The 2008 Dry Riesling is dry and focused with a balance of moderately potent fruit and mineral aromas. A crisp finisher with a decent run of fruit to the end. The 2009 Semi-Dry is driven with orange and melon and is yet again dry enough to be a dry wine to me. The citrus laden finish cleans out nicely. I am still preferential to the 2009 Finger Lakes Rieslings, but I need a few more years to really be sure. The 2011 Select Riesling is a young wine, but is luscious and sweet with plenty of potential for aging. It was the sweetest of the three with a much riper and fuller nose. To me peach initially dominated the palate, but additional sips produced a bevy of exotic and tropical fruits. The wine has a noticeable viscosity to it, and finishes sweet.

I teed up the 2010 Gewurztraminer next, filling in more of that story if you will. Orange and white flowers lit up the nose and the palate was a tart mix of exotic fruits and ginger. The spiciness is one of the things that initially drew me to Gewurztraminer, and although it isn’t present in all wines made from the grape, I still get excited when I find one.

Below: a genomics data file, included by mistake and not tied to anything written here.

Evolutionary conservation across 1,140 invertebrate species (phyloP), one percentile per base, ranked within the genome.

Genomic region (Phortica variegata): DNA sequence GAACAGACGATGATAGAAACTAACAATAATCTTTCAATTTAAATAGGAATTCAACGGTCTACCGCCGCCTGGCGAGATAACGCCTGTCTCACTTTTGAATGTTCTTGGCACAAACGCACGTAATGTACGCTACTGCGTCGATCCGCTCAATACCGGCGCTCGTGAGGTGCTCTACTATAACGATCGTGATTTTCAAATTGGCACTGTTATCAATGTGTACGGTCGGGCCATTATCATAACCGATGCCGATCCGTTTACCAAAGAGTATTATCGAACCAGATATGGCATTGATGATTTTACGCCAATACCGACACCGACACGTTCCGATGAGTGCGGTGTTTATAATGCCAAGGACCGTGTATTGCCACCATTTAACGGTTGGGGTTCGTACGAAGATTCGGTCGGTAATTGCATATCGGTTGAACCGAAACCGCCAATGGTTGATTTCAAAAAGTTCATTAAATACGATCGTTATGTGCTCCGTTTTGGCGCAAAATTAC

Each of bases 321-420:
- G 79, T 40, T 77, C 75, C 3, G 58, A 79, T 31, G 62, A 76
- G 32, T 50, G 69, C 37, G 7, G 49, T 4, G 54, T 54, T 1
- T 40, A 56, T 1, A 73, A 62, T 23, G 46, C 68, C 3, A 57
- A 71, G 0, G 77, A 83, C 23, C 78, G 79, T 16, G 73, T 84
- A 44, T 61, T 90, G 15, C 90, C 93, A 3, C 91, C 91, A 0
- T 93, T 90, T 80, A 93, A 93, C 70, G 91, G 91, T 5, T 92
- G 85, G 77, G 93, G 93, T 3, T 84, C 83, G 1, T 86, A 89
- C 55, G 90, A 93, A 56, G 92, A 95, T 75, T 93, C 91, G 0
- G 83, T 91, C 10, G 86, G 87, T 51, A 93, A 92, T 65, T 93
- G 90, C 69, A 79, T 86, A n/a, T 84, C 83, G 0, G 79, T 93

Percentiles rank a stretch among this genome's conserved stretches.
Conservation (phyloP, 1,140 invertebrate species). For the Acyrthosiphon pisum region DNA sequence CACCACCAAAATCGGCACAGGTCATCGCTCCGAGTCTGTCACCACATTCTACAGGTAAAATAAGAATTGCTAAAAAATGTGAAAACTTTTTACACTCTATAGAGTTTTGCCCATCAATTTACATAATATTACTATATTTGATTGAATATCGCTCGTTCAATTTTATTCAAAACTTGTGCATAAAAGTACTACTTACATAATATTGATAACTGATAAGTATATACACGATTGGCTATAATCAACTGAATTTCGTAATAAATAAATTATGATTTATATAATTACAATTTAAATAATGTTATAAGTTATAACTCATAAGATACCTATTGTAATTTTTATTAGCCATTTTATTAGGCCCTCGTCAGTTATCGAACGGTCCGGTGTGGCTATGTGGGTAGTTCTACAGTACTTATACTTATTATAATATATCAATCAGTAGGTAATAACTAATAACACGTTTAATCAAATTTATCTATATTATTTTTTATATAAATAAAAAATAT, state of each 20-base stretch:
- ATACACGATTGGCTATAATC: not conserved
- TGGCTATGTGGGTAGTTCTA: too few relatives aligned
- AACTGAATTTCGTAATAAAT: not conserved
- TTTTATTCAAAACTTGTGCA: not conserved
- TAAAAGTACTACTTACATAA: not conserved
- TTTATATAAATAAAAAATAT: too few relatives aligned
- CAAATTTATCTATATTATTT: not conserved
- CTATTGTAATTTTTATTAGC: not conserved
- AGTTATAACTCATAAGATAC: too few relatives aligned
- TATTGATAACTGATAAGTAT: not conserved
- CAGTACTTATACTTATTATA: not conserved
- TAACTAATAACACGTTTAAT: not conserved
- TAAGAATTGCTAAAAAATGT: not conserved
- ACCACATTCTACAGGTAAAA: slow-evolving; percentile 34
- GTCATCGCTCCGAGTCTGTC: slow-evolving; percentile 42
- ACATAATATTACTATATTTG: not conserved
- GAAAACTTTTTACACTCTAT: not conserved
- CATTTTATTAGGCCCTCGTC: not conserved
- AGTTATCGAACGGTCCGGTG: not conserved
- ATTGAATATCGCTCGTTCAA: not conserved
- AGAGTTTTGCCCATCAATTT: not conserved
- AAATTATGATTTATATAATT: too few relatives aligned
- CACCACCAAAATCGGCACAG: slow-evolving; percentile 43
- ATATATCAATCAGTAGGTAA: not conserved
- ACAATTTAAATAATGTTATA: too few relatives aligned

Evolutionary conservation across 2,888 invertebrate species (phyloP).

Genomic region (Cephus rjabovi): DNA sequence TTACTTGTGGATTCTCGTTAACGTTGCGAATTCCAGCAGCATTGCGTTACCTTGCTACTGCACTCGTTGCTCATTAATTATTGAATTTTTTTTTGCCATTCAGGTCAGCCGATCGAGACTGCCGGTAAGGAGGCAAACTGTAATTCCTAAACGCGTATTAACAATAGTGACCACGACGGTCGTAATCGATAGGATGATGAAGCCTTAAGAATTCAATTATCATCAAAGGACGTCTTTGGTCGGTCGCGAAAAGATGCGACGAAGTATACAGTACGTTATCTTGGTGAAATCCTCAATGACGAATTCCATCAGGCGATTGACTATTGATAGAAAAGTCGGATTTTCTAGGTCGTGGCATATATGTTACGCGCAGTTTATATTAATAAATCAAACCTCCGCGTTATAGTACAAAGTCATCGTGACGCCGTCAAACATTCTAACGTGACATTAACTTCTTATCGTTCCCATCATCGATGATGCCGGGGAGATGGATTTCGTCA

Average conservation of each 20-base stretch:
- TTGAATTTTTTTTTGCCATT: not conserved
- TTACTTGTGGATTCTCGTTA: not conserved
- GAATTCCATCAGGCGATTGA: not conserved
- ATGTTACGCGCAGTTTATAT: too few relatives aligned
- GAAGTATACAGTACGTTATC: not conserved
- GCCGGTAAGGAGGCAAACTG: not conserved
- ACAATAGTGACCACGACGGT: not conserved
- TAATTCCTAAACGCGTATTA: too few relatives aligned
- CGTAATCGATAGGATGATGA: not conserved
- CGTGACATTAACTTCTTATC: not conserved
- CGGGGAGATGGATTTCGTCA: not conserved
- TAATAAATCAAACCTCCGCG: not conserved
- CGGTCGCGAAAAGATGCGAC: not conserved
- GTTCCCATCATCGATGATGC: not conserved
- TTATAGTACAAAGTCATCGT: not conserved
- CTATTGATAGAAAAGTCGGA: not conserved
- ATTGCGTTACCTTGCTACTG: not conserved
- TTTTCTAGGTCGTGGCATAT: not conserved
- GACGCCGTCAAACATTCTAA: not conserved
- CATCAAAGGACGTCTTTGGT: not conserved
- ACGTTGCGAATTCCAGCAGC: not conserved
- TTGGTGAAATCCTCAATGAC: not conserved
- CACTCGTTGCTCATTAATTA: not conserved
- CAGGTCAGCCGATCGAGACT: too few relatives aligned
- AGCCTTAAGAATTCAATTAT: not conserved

Moving on to reds I selected the 2010 Reserve Pinot. Touches of raspberries and chocolate were present. Light bodied and smooth. The wine is dry with some soft tannins. It didn’t resonate with me to drink right now, and any mellowing couldn’t hurt such a subtle wine.

The Meritage 2007 caught my eye and I went in for it. A blend of 55% Cabernet Franc, 35% Cabernet Sauvignon and 10% Merlot it is moderately darkly hued and projects lively aromas of cherry. I found it a little dusty, my word for dry earth minerality, and ever so lightly oaky. Adding this to my Meritage journey around the Other 46 (smaller winemaking states), I was happily impressed. This wine has aged gracefully and is drinking well.

I finished my tasting with the 2008 Vidal Ice Wine. The nose on this wine could make an honest person lie. Readers will know that I haven’t met many dessert wines that I didn’t like. Despite such experience I still find it hard not to be biased in favor of ice and dessert style wines. This wine was well built, with juicy dehydrated fruits and some wild streaks layered in honey. There is enough tartness to it to keep the sweetness manageable, something that might increase, to its benefit, with years of age.

Stepping out on the back deck Laura talked about the summer events and people spilling out onto the lawn to enjoy the natural beauty during the warm seasons. The view on our cloudy day was muted, but having been in the area on sunny warm days, I don’t need to imagine it. But that doesn’t mean Margot and I won’t be back!